Chicago Shimpo
Artists from Chicago and Obihiro Collaborate
in 3-Week Exhibition in Chicago


• For three weeks in July, artists of a wide range of stripes from Chicago and Obihiro, Japan gathered in Chicago, exchanging ideas and expanding new artistic horizons through numerous exhibits, talks and performances.
• The “Shikou Kairo: Patterns of Thought” exhibition was held from July 8 through 28 at the Hairpin Arts Center in Logan Squire as part of the Chicago/Obihiro Artist Exchange. It is a partnership initiated in 2018 between Chicago-based Asian Improv aRts Midwest (“AIRMW”) and the Tokachi International Cultural Exchange Center based in the city of Obihiro, Hokkaido.

• The multi-media exhibition was focused on the works by Obihiro-based contemporary artists such as Hiroshi Mehata (music and visual art), Daisaku Ueno (bamboo art) and Masanori Umeda (paintings). On the Chicago side, photographer/filmmaker Kioto Aoki, graphic designer Kiyomi Negi and calligrapher Hekiun Oda were among the participating artists.
• A variety of public presentations were held at local venues in addition to the Hairpin Arts Center. Chicago-based musician Tatsu Aoki gave a New Japan Ensemble concert at Elastic Arts and a Miyumi Project concert at the Museum of Contemporary Art Chicago; Joyce Kubose demonstrated the Urasenke tea ceremony at the Hairpin Arts Center; Tokiko Kimura performed koto at the Hairpin Arts Center; Naoki Ushiromura form Obihiro demonstrated soba noodle making at the Japanese American Service Committee; musician Hiroshi Mehata was featured in a concert at the Hairpin Arts Center; and Tsukasa Taiko and Shubukai collaborated during the exhibition.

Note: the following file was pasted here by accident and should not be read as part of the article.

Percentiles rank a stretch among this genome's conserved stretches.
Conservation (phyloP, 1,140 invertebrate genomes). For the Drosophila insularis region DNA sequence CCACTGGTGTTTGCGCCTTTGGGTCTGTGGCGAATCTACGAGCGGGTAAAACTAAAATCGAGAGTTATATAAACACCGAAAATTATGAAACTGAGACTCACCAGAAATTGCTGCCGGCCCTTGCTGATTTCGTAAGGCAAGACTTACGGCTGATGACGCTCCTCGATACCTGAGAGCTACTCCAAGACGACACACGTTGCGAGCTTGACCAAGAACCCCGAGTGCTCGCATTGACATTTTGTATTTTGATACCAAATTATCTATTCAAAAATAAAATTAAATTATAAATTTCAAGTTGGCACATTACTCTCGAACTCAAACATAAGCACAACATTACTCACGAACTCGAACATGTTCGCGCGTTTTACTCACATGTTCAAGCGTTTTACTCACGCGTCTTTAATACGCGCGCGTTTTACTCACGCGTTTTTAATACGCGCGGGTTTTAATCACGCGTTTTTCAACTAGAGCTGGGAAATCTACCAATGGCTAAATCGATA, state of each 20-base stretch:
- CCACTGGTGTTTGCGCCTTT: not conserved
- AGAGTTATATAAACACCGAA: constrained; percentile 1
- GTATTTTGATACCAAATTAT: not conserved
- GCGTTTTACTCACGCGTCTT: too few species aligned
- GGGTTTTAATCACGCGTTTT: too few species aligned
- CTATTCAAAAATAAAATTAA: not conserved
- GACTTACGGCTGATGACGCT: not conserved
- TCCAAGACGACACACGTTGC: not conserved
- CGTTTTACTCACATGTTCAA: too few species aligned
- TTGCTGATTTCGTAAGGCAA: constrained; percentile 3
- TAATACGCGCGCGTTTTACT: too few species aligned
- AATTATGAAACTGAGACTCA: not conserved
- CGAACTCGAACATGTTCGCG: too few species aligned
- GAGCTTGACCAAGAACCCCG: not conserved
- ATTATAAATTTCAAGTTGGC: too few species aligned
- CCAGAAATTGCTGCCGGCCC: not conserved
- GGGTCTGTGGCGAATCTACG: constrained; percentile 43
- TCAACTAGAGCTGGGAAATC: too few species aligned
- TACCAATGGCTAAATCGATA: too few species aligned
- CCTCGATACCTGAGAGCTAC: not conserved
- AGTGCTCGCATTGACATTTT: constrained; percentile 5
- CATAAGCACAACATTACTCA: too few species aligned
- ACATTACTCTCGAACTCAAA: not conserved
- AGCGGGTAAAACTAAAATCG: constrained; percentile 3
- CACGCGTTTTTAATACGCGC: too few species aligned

• The exhibition was incubated by Tsutomu Hanaki, an Obihiro-born computer engineer who has been engaged in bringing works by Obihiro artists to Chicago over the past six years. Hanaki was joined by Tatsu Aoki two years ago, and together the two hatched the idea of the artist exchange project. Illustrator Mika Iwasawa of Obihiro assisted Hanaki in coordinating the project on the Japan side.

• According to Hanaki, when he was traveling around the U.S. seven years ago, he “felt at home” in Chicago. After having started up an importing related company with Umeda, he began returning to Chicago each summer to introduce works by Obihiro artists. A part of his activities has resulted in the annual Obihiro Contemporary Art Exhibit at the Consulate General of Japan in Chicago, which started in 2014.
• The Chicago/Obihiro Artist Exchange has an additional dimension for Hanaki, on top of exhibition events.
• It has produced photograph collections and illustration booklets by Kioto Aoki and Negi, respectively, alongside a CD recording by Mehata and Tatsu Aoki.
• “Our focus this year is to leave a tangible record of what we’ve done,” Hanaki said.

Artists from Obihiro, Hokkaido

• Originally from the city of Matsuzaka, Mie, Mehata is a contemporary musician who has been fascinated by Obihiro and Hokkaido.
• While traveling around Hokkaido in search of the “sound that represents Obihiro,” Mehata has expanded his realm of artistic expression into visual art.